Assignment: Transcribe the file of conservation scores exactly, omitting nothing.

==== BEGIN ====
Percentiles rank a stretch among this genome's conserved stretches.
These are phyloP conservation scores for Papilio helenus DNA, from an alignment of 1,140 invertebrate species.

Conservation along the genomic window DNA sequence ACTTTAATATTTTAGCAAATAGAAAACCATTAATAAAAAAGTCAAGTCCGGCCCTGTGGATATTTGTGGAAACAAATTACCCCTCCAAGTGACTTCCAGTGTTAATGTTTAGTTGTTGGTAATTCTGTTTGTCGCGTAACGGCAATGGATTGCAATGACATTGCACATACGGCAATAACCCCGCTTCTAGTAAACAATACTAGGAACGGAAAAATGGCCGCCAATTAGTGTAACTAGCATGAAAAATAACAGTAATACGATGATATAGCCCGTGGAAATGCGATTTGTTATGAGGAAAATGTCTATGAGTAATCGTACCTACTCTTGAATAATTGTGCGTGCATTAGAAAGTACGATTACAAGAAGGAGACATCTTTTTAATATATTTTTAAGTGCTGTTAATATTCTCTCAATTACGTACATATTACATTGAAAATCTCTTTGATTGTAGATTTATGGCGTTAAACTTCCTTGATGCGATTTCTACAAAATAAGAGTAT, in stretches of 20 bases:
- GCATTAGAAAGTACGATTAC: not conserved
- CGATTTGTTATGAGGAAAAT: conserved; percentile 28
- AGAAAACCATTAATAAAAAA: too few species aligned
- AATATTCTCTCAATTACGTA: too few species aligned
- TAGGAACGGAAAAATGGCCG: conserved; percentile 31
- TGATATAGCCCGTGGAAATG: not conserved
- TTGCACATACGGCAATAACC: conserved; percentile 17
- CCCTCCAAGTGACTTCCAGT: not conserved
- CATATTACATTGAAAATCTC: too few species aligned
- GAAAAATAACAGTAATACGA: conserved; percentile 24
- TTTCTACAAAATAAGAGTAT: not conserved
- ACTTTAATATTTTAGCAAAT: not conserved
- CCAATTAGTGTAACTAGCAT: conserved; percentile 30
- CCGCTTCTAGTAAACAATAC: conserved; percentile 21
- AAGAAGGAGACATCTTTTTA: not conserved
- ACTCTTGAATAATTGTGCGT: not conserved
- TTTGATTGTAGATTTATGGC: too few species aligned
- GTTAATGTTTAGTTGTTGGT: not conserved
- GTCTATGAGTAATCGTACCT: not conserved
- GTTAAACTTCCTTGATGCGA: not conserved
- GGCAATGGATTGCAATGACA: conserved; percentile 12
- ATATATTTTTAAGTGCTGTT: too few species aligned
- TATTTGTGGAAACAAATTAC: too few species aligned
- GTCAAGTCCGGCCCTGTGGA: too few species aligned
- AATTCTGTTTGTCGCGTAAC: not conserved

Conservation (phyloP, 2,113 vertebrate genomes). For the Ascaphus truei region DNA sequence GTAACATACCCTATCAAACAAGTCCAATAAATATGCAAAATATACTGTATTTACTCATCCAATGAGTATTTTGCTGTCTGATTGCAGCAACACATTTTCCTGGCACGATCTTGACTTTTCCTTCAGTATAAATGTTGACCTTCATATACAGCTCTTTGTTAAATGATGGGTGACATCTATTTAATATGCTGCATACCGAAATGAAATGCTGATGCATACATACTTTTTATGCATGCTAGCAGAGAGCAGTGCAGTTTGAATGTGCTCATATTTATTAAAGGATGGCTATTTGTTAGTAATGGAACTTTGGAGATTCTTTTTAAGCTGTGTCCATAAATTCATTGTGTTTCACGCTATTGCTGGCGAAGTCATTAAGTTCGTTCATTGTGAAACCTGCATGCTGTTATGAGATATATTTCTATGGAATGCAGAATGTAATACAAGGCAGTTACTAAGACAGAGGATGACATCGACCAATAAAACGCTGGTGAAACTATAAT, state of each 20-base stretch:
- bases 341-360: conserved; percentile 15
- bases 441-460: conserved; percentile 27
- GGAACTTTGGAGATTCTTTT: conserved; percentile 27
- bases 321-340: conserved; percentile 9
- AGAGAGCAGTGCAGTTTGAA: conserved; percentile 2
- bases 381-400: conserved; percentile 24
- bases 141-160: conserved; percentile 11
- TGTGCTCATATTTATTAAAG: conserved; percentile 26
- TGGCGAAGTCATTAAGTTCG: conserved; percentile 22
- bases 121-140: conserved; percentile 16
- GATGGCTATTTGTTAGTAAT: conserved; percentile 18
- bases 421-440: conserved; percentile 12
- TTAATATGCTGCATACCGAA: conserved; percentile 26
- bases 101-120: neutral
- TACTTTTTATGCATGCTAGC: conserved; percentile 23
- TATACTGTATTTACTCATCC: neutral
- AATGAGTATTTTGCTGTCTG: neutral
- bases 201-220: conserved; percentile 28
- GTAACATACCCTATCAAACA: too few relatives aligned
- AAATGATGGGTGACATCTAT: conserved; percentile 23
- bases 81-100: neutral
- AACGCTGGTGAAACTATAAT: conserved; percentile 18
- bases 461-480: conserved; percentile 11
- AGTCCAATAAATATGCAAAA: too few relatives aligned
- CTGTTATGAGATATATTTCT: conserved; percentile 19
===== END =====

Percentiles rank a stretch among this genome's conserved stretches.
These are phyloP conservation scores for Papilio helenus DNA, from an alignment of 1,140 invertebrate species.

Conservation along the genomic window DNA sequence ACTTTAATATTTTAGCAAATAGAAAACCATTAATAAAAAAGTCAAGTCCGGCCCTGTGGATATTTGTGGAAACAAATTACCCCTCCAAGTGACTTCCAGTGTTAATGTTTAGTTGTTGGTAATTCTGTTTGTCGCGTAACGGCAATGGATTGCAATGACATTGCACATACGGCAATAACCCCGCTTCTAGTAAACAATACTAGGAACGGAAAAATGGCCGCCAATTAGTGTAACTAGCATGAAAAATAACAGTAATACGATGATATAGCCCGTGGAAATGCGATTTGTTATGAGGAAAATGTCTATGAGTAATCGTACCTACTCTTGAATAATTGTGCGTGCATTAGAAAGTACGATTACAAGAAGGAGACATCTTTTTAATATATTTTTAAGTGCTGTTAATATTCTCTCAATTACGTACATATTACATTGAAAATCTCTTTGATTGTAGATTTATGGCGTTAAACTTCCTTGATGCGATTTCTACAAAATAAGAGTAT, in stretches of 20 bases:
- GCATTAGAAAGTACGATTAC: not conserved
- CGATTTGTTATGAGGAAAAT: conserved; percentile 28
- AGAAAACCATTAATAAAAAA: too few species aligned
- AATATTCTCTCAATTACGTA: too few species aligned
- TAGGAACGGAAAAATGGCCG: conserved; percentile 31
- TGATATAGCCCGTGGAAATG: not conserved
- TTGCACATACGGCAATAACC: conserved; percentile 17
- CCCTCCAAGTGACTTCCAGT: not conserved
- CATATTACATTGAAAATCTC: too few species aligned
- GAAAAATAACAGTAATACGA: conserved; percentile 24
- TTTCTACAAAATAAGAGTAT: not conserved
- ACTTTAATATTTTAGCAAAT: not conserved
- CCAATTAGTGTAACTAGCAT: conserved; percentile 30
- CCGCTTCTAGTAAACAATAC: conserved; percentile 21
- AAGAAGGAGACATCTTTTTA: not conserved
- ACTCTTGAATAATTGTGCGT: not conserved
- TTTGATTGTAGATTTATGGC: too few species aligned
- GTTAATGTTTAGTTGTTGGT: not conserved
- GTCTATGAGTAATCGTACCT: not conserved
- GTTAAACTTCCTTGATGCGA: not conserved
- GGCAATGGATTGCAATGACA: conserved; percentile 12
- ATATATTTTTAAGTGCTGTT: too few species aligned
- TATTTGTGGAAACAAATTAC: too few species aligned
- GTCAAGTCCGGCCCTGTGGA: too few species aligned
- AATTCTGTTTGTCGCGTAAC: not conserved

Conservation (phyloP, 2,113 vertebrate genomes). For the Ascaphus truei region DNA sequence GTAACATACCCTATCAAACAAGTCCAATAAATATGCAAAATATACTGTATTTACTCATCCAATGAGTATTTTGCTGTCTGATTGCAGCAACACATTTTCCTGGCACGATCTTGACTTTTCCTTCAGTATAAATGTTGACCTTCATATACAGCTCTTTGTTAAATGATGGGTGACATCTATTTAATATGCTGCATACCGAAATGAAATGCTGATGCATACATACTTTTTATGCATGCTAGCAGAGAGCAGTGCAGTTTGAATGTGCTCATATTTATTAAAGGATGGCTATTTGTTAGTAATGGAACTTTGGAGATTCTTTTTAAGCTGTGTCCATAAATTCATTGTGTTTCACGCTATTGCTGGCGAAGTCATTAAGTTCGTTCATTGTGAAACCTGCATGCTGTTATGAGATATATTTCTATGGAATGCAGAATGTAATACAAGGCAGTTACTAAGACAGAGGATGACATCGACCAATAAAACGCTGGTGAAACTATAAT, state of each 20-base stretch:
- bases 341-360: conserved; percentile 15
- bases 441-460: conserved; percentile 27
- GGAACTTTGGAGATTCTTTT: conserved; percentile 27
- bases 321-340: conserved; percentile 9
- AGAGAGCAGTGCAGTTTGAA: conserved; percentile 2
- bases 381-400: conserved; percentile 24
- bases 141-160: conserved; percentile 11
- TGTGCTCATATTTATTAAAG: conserved; percentile 26
- TGGCGAAGTCATTAAGTTCG: conserved; percentile 22
- bases 121-140: conserved; percentile 16
- GATGGCTATTTGTTAGTAAT: conserved; percentile 18
- bases 421-440: conserved; percentile 12
- TTAATATGCTGCATACCGAA: conserved; percentile 26
- bases 101-120: neutral
- TACTTTTTATGCATGCTAGC: conserved; percentile 23
- TATACTGTATTTACTCATCC: neutral
- AATGAGTATTTTGCTGTCTG: neutral
- bases 201-220: conserved; percentile 28
- GTAACATACCCTATCAAACA: too few relatives aligned
- AAATGATGGGTGACATCTAT: conserved; percentile 23
- bases 81-100: neutral
- AACGCTGGTGAAACTATAAT: conserved; percentile 18
- bases 461-480: conserved; percentile 11
- AGTCCAATAAATATGCAAAA: too few relatives aligned
- CTGTTATGAGATATATTTCT: conserved; percentile 19